Sunday, June 13, 2010

Kitchen Play

Subtitled - "Why It Can Be Dangerous to Squirm"

Finding bandree in need of the application of a little correction in our kitchen, I cast around our collection of wooden stirry/slappy thingies.
B had been out shopping recently and returned with these additions.

The third one is an interesting device, able to leave a variety of sizes of white blobs outlined in red.
Anyone got any ideas what its 'nilla use may be?

However, I was looking for something a little different.
My eye fell on the nearest kitchen equivalent to a steel rule:

This is an old French Steel carving knife, repeatedly honed over the years, such that it is now very flexible. Bandree had her back turned, her elbows on the kitchen bench and her skirts hoiked up, and had no idea what I had chosen. Told to stay very still, she took five or six strokes, of the flat side of it of course, stoically, with little yelps, but no movement. On the next stroke, she squirmed as the flat of the blade impacted. Her reward, a lovely, though almost painless, reminder of the experience (I did tell you we keep it very sharp, so its an almost surgical line).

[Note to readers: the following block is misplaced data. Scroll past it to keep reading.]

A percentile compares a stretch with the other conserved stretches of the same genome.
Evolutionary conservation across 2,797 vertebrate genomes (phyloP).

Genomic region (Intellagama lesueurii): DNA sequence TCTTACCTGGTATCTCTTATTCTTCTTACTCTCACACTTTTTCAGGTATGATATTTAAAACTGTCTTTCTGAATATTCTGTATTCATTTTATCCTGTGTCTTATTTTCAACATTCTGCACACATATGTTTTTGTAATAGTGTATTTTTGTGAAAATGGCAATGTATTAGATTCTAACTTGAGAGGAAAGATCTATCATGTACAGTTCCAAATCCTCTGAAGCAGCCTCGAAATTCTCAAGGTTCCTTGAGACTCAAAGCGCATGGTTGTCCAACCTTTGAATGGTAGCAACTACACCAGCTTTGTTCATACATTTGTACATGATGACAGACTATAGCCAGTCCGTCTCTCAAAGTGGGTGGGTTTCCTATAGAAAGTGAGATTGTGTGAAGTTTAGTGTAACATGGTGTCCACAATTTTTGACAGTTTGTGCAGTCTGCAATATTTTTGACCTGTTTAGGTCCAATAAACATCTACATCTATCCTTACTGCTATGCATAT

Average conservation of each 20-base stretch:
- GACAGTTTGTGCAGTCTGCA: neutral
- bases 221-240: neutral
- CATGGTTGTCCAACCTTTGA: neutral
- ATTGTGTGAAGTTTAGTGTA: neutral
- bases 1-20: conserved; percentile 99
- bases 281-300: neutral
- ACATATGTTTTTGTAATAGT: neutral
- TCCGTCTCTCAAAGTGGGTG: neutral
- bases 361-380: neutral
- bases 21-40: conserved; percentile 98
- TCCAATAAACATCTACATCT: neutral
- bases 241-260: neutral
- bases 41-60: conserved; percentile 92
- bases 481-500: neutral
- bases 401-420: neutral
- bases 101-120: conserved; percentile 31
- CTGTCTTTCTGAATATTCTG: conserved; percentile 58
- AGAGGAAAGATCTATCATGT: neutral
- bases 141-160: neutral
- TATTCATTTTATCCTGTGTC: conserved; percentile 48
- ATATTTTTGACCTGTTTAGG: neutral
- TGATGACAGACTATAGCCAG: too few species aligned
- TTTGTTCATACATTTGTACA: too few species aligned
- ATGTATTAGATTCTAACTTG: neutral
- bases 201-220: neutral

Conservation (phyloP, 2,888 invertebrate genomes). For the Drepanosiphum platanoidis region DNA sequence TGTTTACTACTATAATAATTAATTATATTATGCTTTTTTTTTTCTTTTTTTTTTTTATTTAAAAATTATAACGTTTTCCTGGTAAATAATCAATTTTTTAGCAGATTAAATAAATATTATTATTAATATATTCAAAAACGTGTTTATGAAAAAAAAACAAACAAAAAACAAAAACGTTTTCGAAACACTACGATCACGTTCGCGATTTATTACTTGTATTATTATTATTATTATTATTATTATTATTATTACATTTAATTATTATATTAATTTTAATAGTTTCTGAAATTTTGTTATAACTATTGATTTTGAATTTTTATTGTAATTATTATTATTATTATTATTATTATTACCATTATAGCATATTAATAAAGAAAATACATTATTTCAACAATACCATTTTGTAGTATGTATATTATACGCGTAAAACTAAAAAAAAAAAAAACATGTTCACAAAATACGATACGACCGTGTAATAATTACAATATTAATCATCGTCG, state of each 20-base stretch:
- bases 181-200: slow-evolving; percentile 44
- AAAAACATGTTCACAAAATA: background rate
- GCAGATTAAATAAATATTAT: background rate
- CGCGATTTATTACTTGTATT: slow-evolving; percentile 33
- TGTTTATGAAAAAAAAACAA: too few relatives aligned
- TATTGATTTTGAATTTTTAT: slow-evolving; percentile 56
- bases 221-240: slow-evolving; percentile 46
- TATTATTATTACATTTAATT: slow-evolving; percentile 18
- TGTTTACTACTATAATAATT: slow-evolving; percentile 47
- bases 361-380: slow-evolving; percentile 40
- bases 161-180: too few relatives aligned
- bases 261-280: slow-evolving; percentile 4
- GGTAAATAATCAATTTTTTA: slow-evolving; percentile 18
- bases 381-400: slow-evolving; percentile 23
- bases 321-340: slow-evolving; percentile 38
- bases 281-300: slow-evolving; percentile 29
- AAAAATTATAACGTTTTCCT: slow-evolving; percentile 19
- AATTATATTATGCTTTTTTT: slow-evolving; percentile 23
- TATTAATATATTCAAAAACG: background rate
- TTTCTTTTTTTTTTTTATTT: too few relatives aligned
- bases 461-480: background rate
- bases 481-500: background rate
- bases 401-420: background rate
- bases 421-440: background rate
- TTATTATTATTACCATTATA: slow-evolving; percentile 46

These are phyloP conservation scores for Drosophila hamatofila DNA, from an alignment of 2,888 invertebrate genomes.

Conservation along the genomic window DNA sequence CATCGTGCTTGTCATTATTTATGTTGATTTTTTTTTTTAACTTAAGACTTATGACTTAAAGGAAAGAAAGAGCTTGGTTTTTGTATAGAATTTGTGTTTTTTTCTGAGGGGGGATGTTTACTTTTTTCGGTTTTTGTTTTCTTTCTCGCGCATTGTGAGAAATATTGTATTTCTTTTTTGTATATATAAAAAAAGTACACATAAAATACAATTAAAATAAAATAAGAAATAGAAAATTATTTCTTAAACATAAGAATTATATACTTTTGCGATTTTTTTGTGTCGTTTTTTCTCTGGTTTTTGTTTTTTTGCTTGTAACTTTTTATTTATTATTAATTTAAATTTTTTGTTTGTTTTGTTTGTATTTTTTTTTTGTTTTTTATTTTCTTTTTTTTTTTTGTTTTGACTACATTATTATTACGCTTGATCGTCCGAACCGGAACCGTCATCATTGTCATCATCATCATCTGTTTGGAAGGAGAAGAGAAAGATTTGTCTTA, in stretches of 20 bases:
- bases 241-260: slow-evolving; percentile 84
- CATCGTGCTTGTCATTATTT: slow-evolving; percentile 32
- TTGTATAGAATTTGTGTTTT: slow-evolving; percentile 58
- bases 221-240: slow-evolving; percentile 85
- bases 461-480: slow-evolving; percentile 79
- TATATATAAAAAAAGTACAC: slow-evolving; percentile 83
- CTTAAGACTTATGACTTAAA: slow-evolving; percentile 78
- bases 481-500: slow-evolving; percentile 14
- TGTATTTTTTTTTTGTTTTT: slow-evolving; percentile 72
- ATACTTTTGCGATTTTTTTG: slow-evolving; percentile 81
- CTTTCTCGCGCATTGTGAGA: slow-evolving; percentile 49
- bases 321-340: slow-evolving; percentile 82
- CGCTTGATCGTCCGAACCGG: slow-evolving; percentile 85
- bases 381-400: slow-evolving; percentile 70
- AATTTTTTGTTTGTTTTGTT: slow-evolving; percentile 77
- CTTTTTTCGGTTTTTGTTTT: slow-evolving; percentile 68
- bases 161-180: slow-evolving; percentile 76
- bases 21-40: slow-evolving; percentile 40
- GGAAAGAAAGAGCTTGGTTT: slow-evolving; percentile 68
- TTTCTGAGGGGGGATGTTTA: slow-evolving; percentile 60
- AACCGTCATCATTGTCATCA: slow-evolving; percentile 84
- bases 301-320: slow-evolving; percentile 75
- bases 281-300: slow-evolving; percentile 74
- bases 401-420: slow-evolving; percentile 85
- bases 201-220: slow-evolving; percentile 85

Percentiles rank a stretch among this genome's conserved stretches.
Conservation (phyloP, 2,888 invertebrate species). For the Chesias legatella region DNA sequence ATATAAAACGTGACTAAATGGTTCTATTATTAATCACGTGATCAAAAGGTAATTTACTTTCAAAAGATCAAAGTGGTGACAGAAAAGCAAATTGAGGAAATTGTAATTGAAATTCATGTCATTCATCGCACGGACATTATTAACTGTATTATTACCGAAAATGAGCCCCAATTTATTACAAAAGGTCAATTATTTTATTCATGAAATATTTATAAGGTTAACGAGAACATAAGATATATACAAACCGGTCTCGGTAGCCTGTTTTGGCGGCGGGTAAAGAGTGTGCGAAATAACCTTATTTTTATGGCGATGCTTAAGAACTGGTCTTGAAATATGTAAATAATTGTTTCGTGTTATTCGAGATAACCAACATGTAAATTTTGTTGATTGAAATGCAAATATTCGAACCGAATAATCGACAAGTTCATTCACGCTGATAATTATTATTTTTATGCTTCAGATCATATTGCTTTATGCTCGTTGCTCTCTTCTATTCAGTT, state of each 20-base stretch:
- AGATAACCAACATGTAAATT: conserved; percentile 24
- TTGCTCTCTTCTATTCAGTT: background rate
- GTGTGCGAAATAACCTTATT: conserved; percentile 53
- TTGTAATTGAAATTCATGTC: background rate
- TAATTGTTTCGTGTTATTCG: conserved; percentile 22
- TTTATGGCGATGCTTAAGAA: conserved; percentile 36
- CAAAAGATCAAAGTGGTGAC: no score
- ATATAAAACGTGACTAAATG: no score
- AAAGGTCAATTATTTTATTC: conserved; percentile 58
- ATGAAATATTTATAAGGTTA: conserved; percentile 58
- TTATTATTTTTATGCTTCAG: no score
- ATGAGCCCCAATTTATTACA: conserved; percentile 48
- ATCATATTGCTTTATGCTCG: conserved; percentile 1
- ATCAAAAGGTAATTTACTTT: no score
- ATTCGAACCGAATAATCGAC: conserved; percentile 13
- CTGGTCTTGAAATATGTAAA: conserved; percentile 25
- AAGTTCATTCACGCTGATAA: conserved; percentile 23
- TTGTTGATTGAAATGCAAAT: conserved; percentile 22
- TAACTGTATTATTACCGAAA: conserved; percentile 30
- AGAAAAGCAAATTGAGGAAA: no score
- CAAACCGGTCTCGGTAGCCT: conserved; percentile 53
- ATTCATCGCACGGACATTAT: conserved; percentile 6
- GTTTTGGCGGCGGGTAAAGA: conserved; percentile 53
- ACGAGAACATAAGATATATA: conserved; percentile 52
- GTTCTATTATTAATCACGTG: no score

Unlike the red glow which receded within a few minutes, the thin straight line is still visible one week later. That line would have been observed by someone else recently, someone who had reason to call bandree to account for repeated lack of preparedness.

But that, as they say, is another story.....


  1. The thing with different-sized holes is a spaghetti measurer!

  2. Yes! Well spotted! Do you measure a lot of spaghetti too?

  3. No implement is better than the flat blackjack in form of a small paddle, with some heavy metal or led sewed inside. Each stroke raises a black area, without intolerable pain. The sound of each stroke is deafening. And the memory lasts for weeks.